Pakistan After Bhutto

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Pakistani soldiers patrol the streets of Karachi the day after the assassination of former Prime Minister Benazir Bhutto, December 28, 2007

Even as Pakistan buries assassinated former Prime Minister Benazir Bhutto today, mourning Pakistanis are beginning to think about what comes next for their beleaguered nation. Bhutto supporters vented their anger late into Thursday night, burning shops, police stations and buses in Lahore, Karachi and Rawalpindi, the site of yesterday's suicide attack. Rioting continued on Friday. "It has released bottled-up national energies," says Lieutenant General Hameed Gul, the former director general of Pakistan's intelligence organization, Inter Services Intelligence (ISI). "[The assassination] is going to really excite the people, bring them out. Which direction this energy takes, that's the question."

Many leading Pakistanis believe that the only way to head off further civil unrest is to form a broad-based coalition government — what Gul calls "a national government of consensus" — to tackle the extremist forces suspected in yesterday's attack. I.A. Rehman, the director of the Human Rights Commission of Pakistan agrees: "Pakistan's survival depends on the earliest possible transition to democracy and the formation of an all-party national government." Elections are scheduled for Jan. 8, although so far there has been no official word on the vote's status in the wake of Bhutto's assassination, and some speculate they are likely to be delayed. Opposition leader Nawaz Sharif announced Thursday that his party would boycott the elections, threatening the vote's legitimacy if it were to go forward. But if the vote is delayed and unrest continues, Rehman fears there is a real chance that regional divisions could lead to the breakup of the country. Karachi, the site of some of the worst violence, is Pakistan's biggest city, the capital of the southern province of Sindh and the traditional power base for Bhutto's family. (Her father, former Prime Minister Zulfikar Ali, also died in Rawalpindi, executed by Pakistan's then-leader General Zia Ul-Haq). Many in Sindh resent the government in Islamabad. "The provinces are pulling in different directions already and if all these forces are not kept in check then there is a serious threat to the integrity of Pakistan," says Rehman.

Even if elections go ahead, there's still the problem of whether a new parliament could work with embattled President Pervez Musharraf. The opposition parties likely to do well, including Bhutto's Pakistan People's Party (PPP) and Sharif's Pakistani Muslim League, are insisting that he quit. In the wake of the assassination, Sharif called Musharraf "the cause of all our problems" and demanded that he resign immediately. The President is deeply unpopular after a series of moves that opponents say was intended to prolong his hold on power, culminating in his declaration of a state of emergency on Nov. 3. While Musharraf, who lifted the state of emergency earlier this month, has called for calm and three days of mourning in the wake of the assassination, "He is really the red rag to the bull at the moment," says Gul. "The nation is enraged."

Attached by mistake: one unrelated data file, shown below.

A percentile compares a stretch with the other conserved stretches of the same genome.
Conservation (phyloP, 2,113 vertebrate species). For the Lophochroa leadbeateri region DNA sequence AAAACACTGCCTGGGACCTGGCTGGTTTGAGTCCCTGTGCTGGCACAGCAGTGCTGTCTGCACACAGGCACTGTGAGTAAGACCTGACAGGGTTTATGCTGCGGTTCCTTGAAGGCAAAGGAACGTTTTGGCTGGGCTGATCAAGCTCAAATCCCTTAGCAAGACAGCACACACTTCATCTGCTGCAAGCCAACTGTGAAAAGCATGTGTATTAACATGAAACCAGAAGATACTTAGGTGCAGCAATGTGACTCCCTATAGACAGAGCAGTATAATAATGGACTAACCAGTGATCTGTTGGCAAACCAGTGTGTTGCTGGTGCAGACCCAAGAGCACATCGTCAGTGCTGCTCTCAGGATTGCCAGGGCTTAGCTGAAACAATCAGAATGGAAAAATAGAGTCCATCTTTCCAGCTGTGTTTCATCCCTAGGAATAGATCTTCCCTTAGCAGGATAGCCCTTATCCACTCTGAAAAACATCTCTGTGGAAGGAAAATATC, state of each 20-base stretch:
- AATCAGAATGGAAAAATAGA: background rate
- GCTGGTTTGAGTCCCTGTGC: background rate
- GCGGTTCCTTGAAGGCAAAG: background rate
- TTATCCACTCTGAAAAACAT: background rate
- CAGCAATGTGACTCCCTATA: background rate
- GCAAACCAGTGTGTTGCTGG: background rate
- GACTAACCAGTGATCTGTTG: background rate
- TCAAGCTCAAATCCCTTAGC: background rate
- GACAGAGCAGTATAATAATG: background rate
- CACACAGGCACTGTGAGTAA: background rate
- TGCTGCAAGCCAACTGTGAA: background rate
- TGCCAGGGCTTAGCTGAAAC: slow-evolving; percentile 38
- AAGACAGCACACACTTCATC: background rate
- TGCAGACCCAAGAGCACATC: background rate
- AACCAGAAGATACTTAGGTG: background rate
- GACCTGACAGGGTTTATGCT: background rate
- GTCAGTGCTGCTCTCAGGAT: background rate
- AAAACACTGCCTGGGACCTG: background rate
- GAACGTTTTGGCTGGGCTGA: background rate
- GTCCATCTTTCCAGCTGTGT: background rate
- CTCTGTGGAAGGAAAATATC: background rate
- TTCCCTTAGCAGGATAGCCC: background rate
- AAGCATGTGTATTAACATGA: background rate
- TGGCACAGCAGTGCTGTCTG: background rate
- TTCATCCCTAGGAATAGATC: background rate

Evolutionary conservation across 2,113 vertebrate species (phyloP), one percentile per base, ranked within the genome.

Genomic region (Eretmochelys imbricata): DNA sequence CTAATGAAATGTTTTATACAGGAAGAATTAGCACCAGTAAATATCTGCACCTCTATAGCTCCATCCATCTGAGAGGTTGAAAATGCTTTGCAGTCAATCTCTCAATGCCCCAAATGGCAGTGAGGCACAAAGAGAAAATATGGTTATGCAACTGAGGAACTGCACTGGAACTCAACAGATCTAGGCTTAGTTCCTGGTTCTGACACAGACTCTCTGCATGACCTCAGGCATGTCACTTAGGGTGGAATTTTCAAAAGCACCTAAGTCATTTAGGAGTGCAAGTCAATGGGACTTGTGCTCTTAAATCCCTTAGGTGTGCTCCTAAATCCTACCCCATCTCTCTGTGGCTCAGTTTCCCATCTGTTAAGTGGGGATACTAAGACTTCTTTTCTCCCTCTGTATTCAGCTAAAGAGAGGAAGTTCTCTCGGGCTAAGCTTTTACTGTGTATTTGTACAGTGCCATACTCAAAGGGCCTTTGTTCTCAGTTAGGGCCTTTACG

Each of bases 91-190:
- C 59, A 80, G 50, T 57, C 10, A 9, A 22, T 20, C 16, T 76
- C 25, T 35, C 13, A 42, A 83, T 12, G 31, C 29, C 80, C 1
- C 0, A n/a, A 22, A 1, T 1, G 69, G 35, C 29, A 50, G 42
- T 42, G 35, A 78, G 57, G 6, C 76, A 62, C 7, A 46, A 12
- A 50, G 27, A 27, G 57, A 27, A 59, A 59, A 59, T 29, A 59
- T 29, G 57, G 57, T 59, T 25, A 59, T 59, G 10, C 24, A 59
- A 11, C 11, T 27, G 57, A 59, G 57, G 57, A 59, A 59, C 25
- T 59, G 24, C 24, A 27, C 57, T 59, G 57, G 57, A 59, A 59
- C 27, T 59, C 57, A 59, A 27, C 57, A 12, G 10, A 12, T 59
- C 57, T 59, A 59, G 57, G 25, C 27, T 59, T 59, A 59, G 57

Although there is no evidence linking Pakistan's security forces to Bhutto's assassination, Gul, like Sharif and many other Pakistanis, says Musharraf is to blame for her death. He argues that the government should have provided better security to Bhutto, who had been targeted by a suicide bomber the day she returned to Pakistan from self-imposed exile two months ago. That blast killed some 140 people. "Why didn't the security forces have jamming devices [to stop the bomb exploding]?" asks Gul of Thursday's attack. "How is it possible that a man with a weapon could enter the arena and get so close to her? It's a comprehensive failure of the government."

Rana Sana Ullah Khan, a member of the provincial assembly in Punjab who is fiercely opposed to Musharraf's rule, agrees. Khan believes a democratically elected unity government could better deal with the Islamic extremists who have unleashed a wave of attacks and suicide bombings in Pakistan's cities over the past year than could Musharraf, a military man who seized power in a bloodless coup in 1999. "With force, with helicopter gunships, with bombardments, with army actions, you can't solve this problem," he says. "But the generals only know how to use force." A unity government, Khan argues, would be better able to negotiate "with these forces in opposition to Pakistan" and end the bloodshed.

Perhaps. But following the assassination, Pakistan's already clouded future is even more uncertain. Syed Kamran Zafar, an Islamabad-based PPP official, says supporters of the charismatic Bhutto are too shocked to think about what happens next. "We are not yet in a position to talk coherently," he says, before breaking down in tears. "We are in shock and don't know what the future holds. Only that it will be without Benazir."